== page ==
I like to imagine the infrastructure of the information world, the way it is weaving throughout the earth's crust and the urban and rural buildings, stretching along highways, flowing through the air and connecting not only the sky to the earth but also people's minds through various technological devices. To quote the final sentence of the introductory text of the show: “Information wires turn into blood vessels. Blood vessels turn into information wires.”
As I was mentioning before, information is being used as an instrument of power (national, political, business related, cultural, etc.) and now when society is being integrated into the cyberspace as a more permanent participant and becoming increasingly more dependent on the digital devices and its services, it feels to me, that the sensitivity of information is at its highest peak. Our minds are exposed to new methods of influence and control by, first of all, how we experience our daily lives and the world around us and by, second of all, and, more importantly, how it affects our belief system and what we accept as truth.
Once you’ve seen a work of yours it’s hard to confuse it with someone else’s work. In other words, you have signature style. How did you get there? Are there any artists you feel related to/that inspire you?
The very first work I made in this style was back in 2016 and it’s titled “Portrait of parallelism”. Back then I was studying at the HISK - Higher Institute for Fine Arts located in Ghent, Belgium. These were two significant years that completely changed my views and understanding of art practice and art world. More importantly, it was quite an ideological contrast with the education I obtained at the Art Academy of Latvia.
The time spent studying at the HISK allowed me to better understand myself and the cultural heritage that had formed me as a person. As a result of a yearlong research and quest for references and new inspiration, I found myself being curious about the visual and ideological qualities of graphs and charts and the information world. While researching these subjects I was lucky to find an essay “Computational Infrastructure and Aesthetics” by Nick Srnicek. Another important essay to me is “Non-Correlational Thought” by Steven Shaviro. I was reading about speculative realism and object-oriented ontology, a philosophy by Graham Herman. To name just a few of the sources of inspiration, these were the triggering points that shaped my thinking process, formed a logic and helped me to develop the visual language that I still perfect today.
I’m very interested in figurative painting and, to be honest, I have felt a strong desire to paint for many years, but I’m keeping myself faithful and dedicated to the visual language that I have created over the years. I vividly remember seeing some paintings by Mark Rothko at the National Museum of Latvia when I was a kid. It left a great impression on me.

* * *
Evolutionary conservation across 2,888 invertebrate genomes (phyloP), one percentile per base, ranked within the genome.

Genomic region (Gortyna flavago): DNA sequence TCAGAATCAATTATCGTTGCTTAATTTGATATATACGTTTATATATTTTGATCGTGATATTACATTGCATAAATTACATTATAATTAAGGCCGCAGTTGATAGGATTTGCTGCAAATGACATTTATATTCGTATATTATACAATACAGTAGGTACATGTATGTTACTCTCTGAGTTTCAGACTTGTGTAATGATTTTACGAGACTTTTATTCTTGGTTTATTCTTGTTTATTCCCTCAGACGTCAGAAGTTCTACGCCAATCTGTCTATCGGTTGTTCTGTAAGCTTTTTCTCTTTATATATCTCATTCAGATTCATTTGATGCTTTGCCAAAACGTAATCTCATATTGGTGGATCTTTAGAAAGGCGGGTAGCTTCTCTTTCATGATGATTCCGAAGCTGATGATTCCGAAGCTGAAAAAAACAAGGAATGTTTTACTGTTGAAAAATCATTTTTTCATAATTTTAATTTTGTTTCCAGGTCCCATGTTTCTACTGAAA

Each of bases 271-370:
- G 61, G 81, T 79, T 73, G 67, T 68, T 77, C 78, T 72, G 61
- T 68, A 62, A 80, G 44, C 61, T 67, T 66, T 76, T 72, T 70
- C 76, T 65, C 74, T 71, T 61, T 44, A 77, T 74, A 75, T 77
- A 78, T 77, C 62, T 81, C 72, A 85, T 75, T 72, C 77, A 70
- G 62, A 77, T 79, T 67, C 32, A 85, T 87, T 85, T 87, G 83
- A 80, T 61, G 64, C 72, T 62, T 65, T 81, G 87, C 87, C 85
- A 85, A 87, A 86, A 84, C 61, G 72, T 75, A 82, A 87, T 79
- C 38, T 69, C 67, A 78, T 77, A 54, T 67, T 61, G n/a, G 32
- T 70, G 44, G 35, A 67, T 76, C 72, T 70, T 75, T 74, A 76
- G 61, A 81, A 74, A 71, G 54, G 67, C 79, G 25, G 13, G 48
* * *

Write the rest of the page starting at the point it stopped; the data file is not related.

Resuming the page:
You made this series during the pandemic and possibly during a lockdown. Did the pandemic impact this series and if so how?
The works included in this show are covering the last 16 months of my studio practice, so yes, this exhibition was created during the lockdown. Personally, the whole experience of being both socially and physically isolated turned out to be a very informative and highly productive period of time. Since the beginning of the pandemic, Covid has taken more than 6 million lives worldwide. That is an unbearable extent of pain and sorrow, I felt and I still feel empathy for the people who lost their loved ones and for those who are still in the battle for their wellbeing. This experience gave me a deeper understanding of how valuable, fragile and unpredictable life is.
Can you explain how you incorporated these themes in one of the works in the exhibition?
There are stages in my practice when I arrive at more or less important shifting points, and in this case I feel that “Screaming throat” is one of them. While creating this work I was using a slightly different set of logic and organisation. Instead of incorporating or depicting an entire headless figure or a gesture of a hand or a leg, I was repurposing these lines in order to capture a motion of a scream, and the structure of this work is based on the anatomy of a throat. My dear friend Jacquelyn Davis once wrote about my work and I quote: “Dreams become drafts become models become proposals become reality”, I will add - lines become information become gestures become throat become scream.
What are you currently working on? Is it thematically related?
At the moment I’m back in Riga, Latvia and I’m focusing on developing new digital models and in the meantime I'm executing a rather complex piece on a larger scale. Together with Tatjana Pieters and Suprainfinit gallery we are working on my first monograph made in collaboration with the graphic designers Vincent Vrints and Naomi Kolsteren. We are aiming to have the book launch in early June, 2022. In the middle of August I’m moving back to New York for an indefinite period of time.